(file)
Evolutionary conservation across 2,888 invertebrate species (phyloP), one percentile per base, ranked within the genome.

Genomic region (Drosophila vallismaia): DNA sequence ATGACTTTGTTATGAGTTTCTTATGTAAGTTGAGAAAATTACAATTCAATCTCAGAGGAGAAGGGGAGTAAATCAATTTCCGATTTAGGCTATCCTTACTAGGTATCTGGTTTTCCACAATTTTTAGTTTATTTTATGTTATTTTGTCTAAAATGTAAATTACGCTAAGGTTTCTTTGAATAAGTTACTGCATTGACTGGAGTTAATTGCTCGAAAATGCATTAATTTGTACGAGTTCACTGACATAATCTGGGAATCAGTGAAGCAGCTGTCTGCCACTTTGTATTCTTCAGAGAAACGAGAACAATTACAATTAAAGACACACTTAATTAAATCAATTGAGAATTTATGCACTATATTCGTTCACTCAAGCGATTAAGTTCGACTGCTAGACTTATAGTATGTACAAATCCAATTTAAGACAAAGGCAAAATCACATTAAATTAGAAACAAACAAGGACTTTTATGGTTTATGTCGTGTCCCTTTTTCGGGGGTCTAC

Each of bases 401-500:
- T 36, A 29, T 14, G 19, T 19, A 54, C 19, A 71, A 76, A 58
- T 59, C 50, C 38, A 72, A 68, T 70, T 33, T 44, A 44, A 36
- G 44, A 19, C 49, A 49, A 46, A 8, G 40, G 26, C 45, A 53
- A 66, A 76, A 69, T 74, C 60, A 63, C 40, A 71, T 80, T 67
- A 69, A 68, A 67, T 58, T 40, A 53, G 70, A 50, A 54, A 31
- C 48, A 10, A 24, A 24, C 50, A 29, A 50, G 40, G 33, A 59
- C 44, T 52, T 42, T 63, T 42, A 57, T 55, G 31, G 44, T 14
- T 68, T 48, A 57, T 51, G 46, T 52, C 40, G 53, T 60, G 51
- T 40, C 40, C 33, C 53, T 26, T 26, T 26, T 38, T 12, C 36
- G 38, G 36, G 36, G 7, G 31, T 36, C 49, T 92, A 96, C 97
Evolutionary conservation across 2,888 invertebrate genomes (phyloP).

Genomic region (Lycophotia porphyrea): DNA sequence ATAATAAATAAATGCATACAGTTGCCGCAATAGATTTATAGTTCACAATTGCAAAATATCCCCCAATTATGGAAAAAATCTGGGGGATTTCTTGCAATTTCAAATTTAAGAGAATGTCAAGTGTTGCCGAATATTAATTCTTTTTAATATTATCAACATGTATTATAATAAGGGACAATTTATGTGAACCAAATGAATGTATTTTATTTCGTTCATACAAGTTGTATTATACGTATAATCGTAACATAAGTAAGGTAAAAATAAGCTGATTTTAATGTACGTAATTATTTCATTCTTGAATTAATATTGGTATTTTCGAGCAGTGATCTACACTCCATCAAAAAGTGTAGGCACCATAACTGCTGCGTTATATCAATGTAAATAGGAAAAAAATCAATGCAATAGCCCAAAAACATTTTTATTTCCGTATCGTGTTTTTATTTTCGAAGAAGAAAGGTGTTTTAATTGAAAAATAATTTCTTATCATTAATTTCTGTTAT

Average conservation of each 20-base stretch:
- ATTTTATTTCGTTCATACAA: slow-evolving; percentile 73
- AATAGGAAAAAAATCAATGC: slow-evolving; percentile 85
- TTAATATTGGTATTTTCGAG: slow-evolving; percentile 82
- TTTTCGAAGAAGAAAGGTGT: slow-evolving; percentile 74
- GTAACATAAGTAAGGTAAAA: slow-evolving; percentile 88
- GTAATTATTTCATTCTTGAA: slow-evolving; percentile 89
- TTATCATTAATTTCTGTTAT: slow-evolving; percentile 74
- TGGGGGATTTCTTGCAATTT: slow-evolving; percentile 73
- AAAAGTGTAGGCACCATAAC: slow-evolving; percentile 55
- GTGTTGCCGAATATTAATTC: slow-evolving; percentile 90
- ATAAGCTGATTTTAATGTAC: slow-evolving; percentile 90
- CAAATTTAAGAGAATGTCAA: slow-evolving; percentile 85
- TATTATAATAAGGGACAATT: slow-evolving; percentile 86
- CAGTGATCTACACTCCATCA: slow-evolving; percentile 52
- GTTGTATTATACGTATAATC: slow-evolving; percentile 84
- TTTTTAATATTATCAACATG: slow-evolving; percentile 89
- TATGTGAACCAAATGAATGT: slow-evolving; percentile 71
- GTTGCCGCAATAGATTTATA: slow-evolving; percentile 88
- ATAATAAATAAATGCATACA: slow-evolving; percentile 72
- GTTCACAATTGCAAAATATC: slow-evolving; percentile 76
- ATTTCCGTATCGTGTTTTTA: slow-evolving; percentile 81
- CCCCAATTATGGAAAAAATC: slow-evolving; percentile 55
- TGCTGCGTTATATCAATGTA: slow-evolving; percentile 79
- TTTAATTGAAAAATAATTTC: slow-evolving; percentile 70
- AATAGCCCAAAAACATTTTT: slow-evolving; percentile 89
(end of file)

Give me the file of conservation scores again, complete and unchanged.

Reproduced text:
Evolutionary conservation across 2,888 invertebrate species (phyloP), one percentile per base, ranked within the genome.

Genomic region (Drosophila vallismaia): DNA sequence ATGACTTTGTTATGAGTTTCTTATGTAAGTTGAGAAAATTACAATTCAATCTCAGAGGAGAAGGGGAGTAAATCAATTTCCGATTTAGGCTATCCTTACTAGGTATCTGGTTTTCCACAATTTTTAGTTTATTTTATGTTATTTTGTCTAAAATGTAAATTACGCTAAGGTTTCTTTGAATAAGTTACTGCATTGACTGGAGTTAATTGCTCGAAAATGCATTAATTTGTACGAGTTCACTGACATAATCTGGGAATCAGTGAAGCAGCTGTCTGCCACTTTGTATTCTTCAGAGAAACGAGAACAATTACAATTAAAGACACACTTAATTAAATCAATTGAGAATTTATGCACTATATTCGTTCACTCAAGCGATTAAGTTCGACTGCTAGACTTATAGTATGTACAAATCCAATTTAAGACAAAGGCAAAATCACATTAAATTAGAAACAAACAAGGACTTTTATGGTTTATGTCGTGTCCCTTTTTCGGGGGTCTAC

Each of bases 401-500:
- T 36, A 29, T 14, G 19, T 19, A 54, C 19, A 71, A 76, A 58
- T 59, C 50, C 38, A 72, A 68, T 70, T 33, T 44, A 44, A 36
- G 44, A 19, C 49, A 49, A 46, A 8, G 40, G 26, C 45, A 53
- A 66, A 76, A 69, T 74, C 60, A 63, C 40, A 71, T 80, T 67
- A 69, A 68, A 67, T 58, T 40, A 53, G 70, A 50, A 54, A 31
- C 48, A 10, A 24, A 24, C 50, A 29, A 50, G 40, G 33, A 59
- C 44, T 52, T 42, T 63, T 42, A 57, T 55, G 31, G 44, T 14
- T 68, T 48, A 57, T 51, G 46, T 52, C 40, G 53, T 60, G 51
- T 40, C 40, C 33, C 53, T 26, T 26, T 26, T 38, T 12, C 36
- G 38, G 36, G 36, G 7, G 31, T 36, C 49, T 92, A 96, C 97
Evolutionary conservation across 2,888 invertebrate genomes (phyloP).

Genomic region (Lycophotia porphyrea): DNA sequence ATAATAAATAAATGCATACAGTTGCCGCAATAGATTTATAGTTCACAATTGCAAAATATCCCCCAATTATGGAAAAAATCTGGGGGATTTCTTGCAATTTCAAATTTAAGAGAATGTCAAGTGTTGCCGAATATTAATTCTTTTTAATATTATCAACATGTATTATAATAAGGGACAATTTATGTGAACCAAATGAATGTATTTTATTTCGTTCATACAAGTTGTATTATACGTATAATCGTAACATAAGTAAGGTAAAAATAAGCTGATTTTAATGTACGTAATTATTTCATTCTTGAATTAATATTGGTATTTTCGAGCAGTGATCTACACTCCATCAAAAAGTGTAGGCACCATAACTGCTGCGTTATATCAATGTAAATAGGAAAAAAATCAATGCAATAGCCCAAAAACATTTTTATTTCCGTATCGTGTTTTTATTTTCGAAGAAGAAAGGTGTTTTAATTGAAAAATAATTTCTTATCATTAATTTCTGTTAT

Average conservation of each 20-base stretch:
- ATTTTATTTCGTTCATACAA: slow-evolving; percentile 73
- AATAGGAAAAAAATCAATGC: slow-evolving; percentile 85
- TTAATATTGGTATTTTCGAG: slow-evolving; percentile 82
- TTTTCGAAGAAGAAAGGTGT: slow-evolving; percentile 74
- GTAACATAAGTAAGGTAAAA: slow-evolving; percentile 88
- GTAATTATTTCATTCTTGAA: slow-evolving; percentile 89
- TTATCATTAATTTCTGTTAT: slow-evolving; percentile 74
- TGGGGGATTTCTTGCAATTT: slow-evolving; percentile 73
- AAAAGTGTAGGCACCATAAC: slow-evolving; percentile 55
- GTGTTGCCGAATATTAATTC: slow-evolving; percentile 90
- ATAAGCTGATTTTAATGTAC: slow-evolving; percentile 90
- CAAATTTAAGAGAATGTCAA: slow-evolving; percentile 85
- TATTATAATAAGGGACAATT: slow-evolving; percentile 86
- CAGTGATCTACACTCCATCA: slow-evolving; percentile 52
- GTTGTATTATACGTATAATC: slow-evolving; percentile 84
- TTTTTAATATTATCAACATG: slow-evolving; percentile 89
- TATGTGAACCAAATGAATGT: slow-evolving; percentile 71
- GTTGCCGCAATAGATTTATA: slow-evolving; percentile 88
- ATAATAAATAAATGCATACA: slow-evolving; percentile 72
- GTTCACAATTGCAAAATATC: slow-evolving; percentile 76
- ATTTCCGTATCGTGTTTTTA: slow-evolving; percentile 81
- CCCCAATTATGGAAAAAATC: slow-evolving; percentile 55
- TGCTGCGTTATATCAATGTA: slow-evolving; percentile 79
- TTTAATTGAAAAATAATTTC: slow-evolving; percentile 70
- AATAGCCCAAAAACATTTTT: slow-evolving; percentile 89